Storytelling is one of the oldest, most effective forms of human communication. Long before Twitter, Facebook and even the printing press, humans informed and instructed others via stories for thousands of years.
Why has storytelling as a communication art form stood the test of time? Because it’s compelling. Just try listening to only half of Jim Croce’s “You Don’t Mess Around With Jim,” Gordon Lightfoot’s “The Wreck of the Edmund Fitzgerald,” or Harry Chapin’s “Cat’s in the Cradle.” It’s almost impossible. Even if you’ve heard those songs before, you still want to know how the story ends.
Stories also can be instrumental in helping you convince others — a colleague, a potential customer, maybe even a complete stranger in an elevator. I call them “situational persuasion success stories.” These are pre-created retellings of how you previously helped improve someone’s condition in given situations. This elevated skill-set can yield tremendous results in your persuasion efforts and will accomplish five things. You will:
1. Create a nonthreatening way to share information.
In many persuasion situations, your target can be on hyper-alert, wanting to avoid feeling uninformed or ambushed. And if the conversation is focused on him or her, personal defenses are often heightened. But if you attempt to make your point with a story that does not involve the individual to whom you are speaking, it’s much easier for that person to relax and focus on the discussion.
2. Allow your targets to insert themselves into the role of your situational success story’s main character.
The best situational persuasion success stories are ones in which the main character is someone other than you or the other person. Inserting yourself into the lead role could send the wrong message — suggesting that you are self-centered and your story is contrived. So don’t be the hero in every story; make the main character someone else, such as a friend or colleague.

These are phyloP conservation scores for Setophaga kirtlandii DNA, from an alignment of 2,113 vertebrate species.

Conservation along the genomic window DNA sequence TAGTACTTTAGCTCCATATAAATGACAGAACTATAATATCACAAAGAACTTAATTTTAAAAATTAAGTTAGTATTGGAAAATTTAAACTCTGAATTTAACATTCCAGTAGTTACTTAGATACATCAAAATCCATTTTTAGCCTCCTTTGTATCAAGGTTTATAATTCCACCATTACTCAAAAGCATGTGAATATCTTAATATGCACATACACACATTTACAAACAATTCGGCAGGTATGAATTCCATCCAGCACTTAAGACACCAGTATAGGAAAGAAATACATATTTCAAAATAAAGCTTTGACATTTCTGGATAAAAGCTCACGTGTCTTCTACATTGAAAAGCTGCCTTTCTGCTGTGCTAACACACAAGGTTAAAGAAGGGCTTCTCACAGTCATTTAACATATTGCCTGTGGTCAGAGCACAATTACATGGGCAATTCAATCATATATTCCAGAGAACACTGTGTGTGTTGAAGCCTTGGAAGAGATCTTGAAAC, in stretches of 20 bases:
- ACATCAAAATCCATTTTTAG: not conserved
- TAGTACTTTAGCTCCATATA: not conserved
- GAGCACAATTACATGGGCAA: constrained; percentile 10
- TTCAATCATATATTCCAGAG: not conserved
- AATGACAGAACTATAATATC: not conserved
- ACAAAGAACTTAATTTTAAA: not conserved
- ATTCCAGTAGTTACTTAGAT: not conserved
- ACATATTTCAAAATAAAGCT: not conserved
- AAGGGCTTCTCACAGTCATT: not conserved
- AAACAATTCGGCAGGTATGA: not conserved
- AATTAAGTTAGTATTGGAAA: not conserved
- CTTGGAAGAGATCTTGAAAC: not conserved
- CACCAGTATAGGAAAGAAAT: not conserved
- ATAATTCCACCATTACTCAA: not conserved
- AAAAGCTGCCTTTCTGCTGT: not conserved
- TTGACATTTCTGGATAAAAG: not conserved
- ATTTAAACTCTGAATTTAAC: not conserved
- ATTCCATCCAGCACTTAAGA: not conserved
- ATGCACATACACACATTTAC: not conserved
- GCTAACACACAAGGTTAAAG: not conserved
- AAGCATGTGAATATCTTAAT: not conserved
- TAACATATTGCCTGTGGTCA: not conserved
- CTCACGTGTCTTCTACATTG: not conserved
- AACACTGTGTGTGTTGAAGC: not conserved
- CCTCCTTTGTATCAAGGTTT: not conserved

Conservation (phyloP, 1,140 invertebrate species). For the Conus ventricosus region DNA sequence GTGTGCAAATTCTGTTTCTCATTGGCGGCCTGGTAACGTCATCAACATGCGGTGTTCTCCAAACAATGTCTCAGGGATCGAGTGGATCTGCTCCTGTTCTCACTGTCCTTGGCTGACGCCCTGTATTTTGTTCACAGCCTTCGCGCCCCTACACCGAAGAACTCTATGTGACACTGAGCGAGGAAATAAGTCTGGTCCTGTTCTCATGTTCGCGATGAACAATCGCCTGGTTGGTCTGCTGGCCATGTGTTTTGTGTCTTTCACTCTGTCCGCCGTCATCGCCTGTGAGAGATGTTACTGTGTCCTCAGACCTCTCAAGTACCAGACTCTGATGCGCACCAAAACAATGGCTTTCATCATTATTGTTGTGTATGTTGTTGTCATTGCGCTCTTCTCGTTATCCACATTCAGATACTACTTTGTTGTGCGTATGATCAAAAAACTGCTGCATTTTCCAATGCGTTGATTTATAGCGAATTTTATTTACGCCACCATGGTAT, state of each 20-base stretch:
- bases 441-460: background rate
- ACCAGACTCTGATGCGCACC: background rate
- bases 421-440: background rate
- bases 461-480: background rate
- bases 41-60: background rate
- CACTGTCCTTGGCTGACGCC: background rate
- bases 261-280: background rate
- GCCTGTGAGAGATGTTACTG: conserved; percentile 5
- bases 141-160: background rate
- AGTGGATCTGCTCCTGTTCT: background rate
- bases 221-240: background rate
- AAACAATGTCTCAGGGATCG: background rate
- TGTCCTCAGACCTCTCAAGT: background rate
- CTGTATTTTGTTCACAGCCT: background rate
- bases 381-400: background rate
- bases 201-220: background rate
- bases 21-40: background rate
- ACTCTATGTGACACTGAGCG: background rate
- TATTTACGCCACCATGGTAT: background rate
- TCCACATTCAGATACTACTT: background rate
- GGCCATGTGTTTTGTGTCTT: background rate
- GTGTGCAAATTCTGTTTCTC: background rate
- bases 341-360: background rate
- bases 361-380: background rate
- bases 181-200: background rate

3. Make the discussion an effective one.
Everyone enjoys a good story now and then, and situational persuasion success stories contain three subtle yet distinct objectives: to inform, to educate and to persuade. When you inform someone, you make that person aware; when you educate, you bring about understanding; and when you persuade, you enable the other person to embrace a particular point of view. Yours.
4. Provide a “social proof” component.
As one of my professional heroes, Robert Cialdini, Regents’ Professor Emeritus of Psychology and Marketing at Arizona State University, claims, “We follow the lead of similar others.” When we hear that “all the kids are doing it,” that has a profound impact on us. Using situational persuasion success stories leverages this idea of social proof, or informational social influence, and makes what you’re talking about even more convincing.
5. Break through the surrounding informational noise.
In his book, Data Smog: Surviving the Information Glut, author David Shenk states that the average American in 1971 encountered 560 daily advertising messages. By 1997 (the year Data Smog was published), that number had swelled to more than 3,000 per day. And the Newspaper Association of America proclaims that now the average American is exposed to more than 3,000 advertising messages before breakfast. There’s a lot of noise out there; to cut through it and convince someone to listen to you, you must have a compelling story to tell.
Sharing stories is a critical component of the Persuasion Equation, which is why next time, I’ll share elements and examples of compelling situational persuasion success stories.